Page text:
We report on the epitaxial growth of multilayered h-BN (ml-h-BN) on the close-packed Ni(111) surface of single crystal Ni by means of MBE. The obtained films of ml-h-BN demonstrate very high structural perfection with A-B stacking of BN layers as observed by means of cross-sectional transmission electron microscopy (TEM). Photoelectron spectroscopy experiments demonstrate clearly the energy dispersion of the valence band states below the Fermi level (EF) of the system. These data in combination with near-edge x-ray absorption spectroscopy (NEXAFS) results and DFT calculations allow for the systematic mapping of the electronic structure of the system. Our findings demonstrate that MBE growth of ml-h-BN is a perspective method that can be easily adapted to electronic and spintronic applications of h-BN such as, e. g., advanced devices for spin injection into graphene or for MTJs. These results demonstrate the advanced approach compared to previous attempts to grow epitaxial h-BN on ferromagnetic substrates by means of CVD from borasine as a precursor34. In this work authors performed studies of the electronic structure of 1 ML-thick h-BN on Ni(111) by means of photoelectron spectroscopy of core levels and valence band states. It was also found that thicker (>1 ML) BN films do not show epitaxial growth as was indicated in low-energy electron diffraction (LEED) experiments.
h-BN/Ni(111) growth and characterization
The epitaxial ml-h-BN films were grown using the MBE technique [Fig. 1(a)], by which boron atoms were deposited in the presence of nitrogen atoms, generated in an RF-plasma source, on Ni(111) substrates kept at 700 °C (for details, see section Methods). The results of the structural characterization of the ml-h-BN/Ni(111) stack are compiled in Fig. 1 for a 10 ML-thick h-BN film. A reflection high-energy electron diffraction (RHEED) pattern taken in situ immediately after BN deposition reveals well-defined stripes [see inset of Fig. 1(a) and Fig. S1 of the Supplementary material]. No signatures of amorphous (diffuse-type pattern) or polycrystalline (ring-shaped pattern) phases are observed. The elongated shape of the stripes could be attributed to a rough surface, which is typical for commercially available single crystals of metals. This pattern allows a preliminary conclusion that the epitaxial growth of BN takes place and that the surface morphology resembles that of single crystal Ni(111). High-resolution cross-sectional TEM images are presented in panels (b) and (c). These images were collected in the <110> direction of bulk Ni. One can clearly see that the epitaxial growth of h-BN on Ni(111) is obtained with the A-B stacking of single BN layers [see inset of Fig. 1(c)]. The TEM-measured interlayer distance in h-BN is 3.86 ± 0.32 Å while the h-BN-Ni separation equals 1.87 ± 0.12 Å. The corresponding extracted in-plane lattice constant of BN is 2.44 ± 0.2 Å. These values are close to the respective parameters of bulk h-BN: 2.504 Å for in-plane lattice constant and 3.33 Å for the distance between layers35. After synthesis, the ml-h-BN/Ni(111) sample was transferred under atmospheric conditions to other experimental stations for surface-sensitive experiments. The high inertness of BN to the ambient environment allowed to avoid irreversible oxidation and contamination of the substrate36.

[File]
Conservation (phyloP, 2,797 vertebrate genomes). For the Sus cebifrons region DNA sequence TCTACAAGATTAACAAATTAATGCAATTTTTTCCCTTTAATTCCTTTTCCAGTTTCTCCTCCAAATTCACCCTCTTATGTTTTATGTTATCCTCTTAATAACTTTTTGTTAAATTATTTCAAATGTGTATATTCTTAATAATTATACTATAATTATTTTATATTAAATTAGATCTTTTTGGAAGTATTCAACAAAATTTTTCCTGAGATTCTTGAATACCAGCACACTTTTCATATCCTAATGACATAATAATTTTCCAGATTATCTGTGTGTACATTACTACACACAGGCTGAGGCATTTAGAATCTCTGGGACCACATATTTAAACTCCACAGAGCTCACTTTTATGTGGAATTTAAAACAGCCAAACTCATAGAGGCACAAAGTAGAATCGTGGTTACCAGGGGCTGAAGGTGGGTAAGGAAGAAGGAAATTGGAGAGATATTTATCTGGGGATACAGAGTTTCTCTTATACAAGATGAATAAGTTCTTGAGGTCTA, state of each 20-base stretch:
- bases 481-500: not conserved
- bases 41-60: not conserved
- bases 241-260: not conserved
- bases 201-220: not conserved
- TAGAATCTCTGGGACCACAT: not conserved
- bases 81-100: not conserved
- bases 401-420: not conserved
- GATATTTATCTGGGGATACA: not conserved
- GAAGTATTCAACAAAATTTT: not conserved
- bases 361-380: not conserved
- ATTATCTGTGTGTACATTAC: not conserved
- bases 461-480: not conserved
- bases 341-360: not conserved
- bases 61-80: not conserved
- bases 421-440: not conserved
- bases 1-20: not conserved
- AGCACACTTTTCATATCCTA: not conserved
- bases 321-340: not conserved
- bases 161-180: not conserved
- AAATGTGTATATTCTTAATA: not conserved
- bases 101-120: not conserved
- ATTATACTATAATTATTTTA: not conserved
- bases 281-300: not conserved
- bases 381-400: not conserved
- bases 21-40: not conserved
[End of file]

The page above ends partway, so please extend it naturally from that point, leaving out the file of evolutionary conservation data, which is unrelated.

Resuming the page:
Figure 1(d) shows a LEED image of the ml-h-BN/Ni(111) system obtained after atmospheric transfer of the sample into a UHV chamber and the respective annealing step at 400 °C in order to remove possible air-adsorbates (water and CO). The hexagonal LEED pattern measured at the primary electron beam energy of 74 eV indicates the in-plane long-range order of the studied sample.
Electronic structure of ml-h-BN/Ni(111)
The chemical composition of the sample was verified by x-ray photoelectron spectroscopy (XPS). The results are shown in Fig. 2(a). This figure shows XPS spectra (survey spectra and insets with detailed N 1s and B 1s spectra) recorded (i) after the sample was transferred to the UHV chamber (brown lines) and (ii) after it was annealed in UHV at 400 °C for 30 min (blue lines). This simple temperature treatment leads to the complete disappearance of the C 1s peak and thus to desorption of the carbon-containing molecules (CO, CO2) from the surface of h-BN, and the XPS signal originating from oxygen is largely decreased.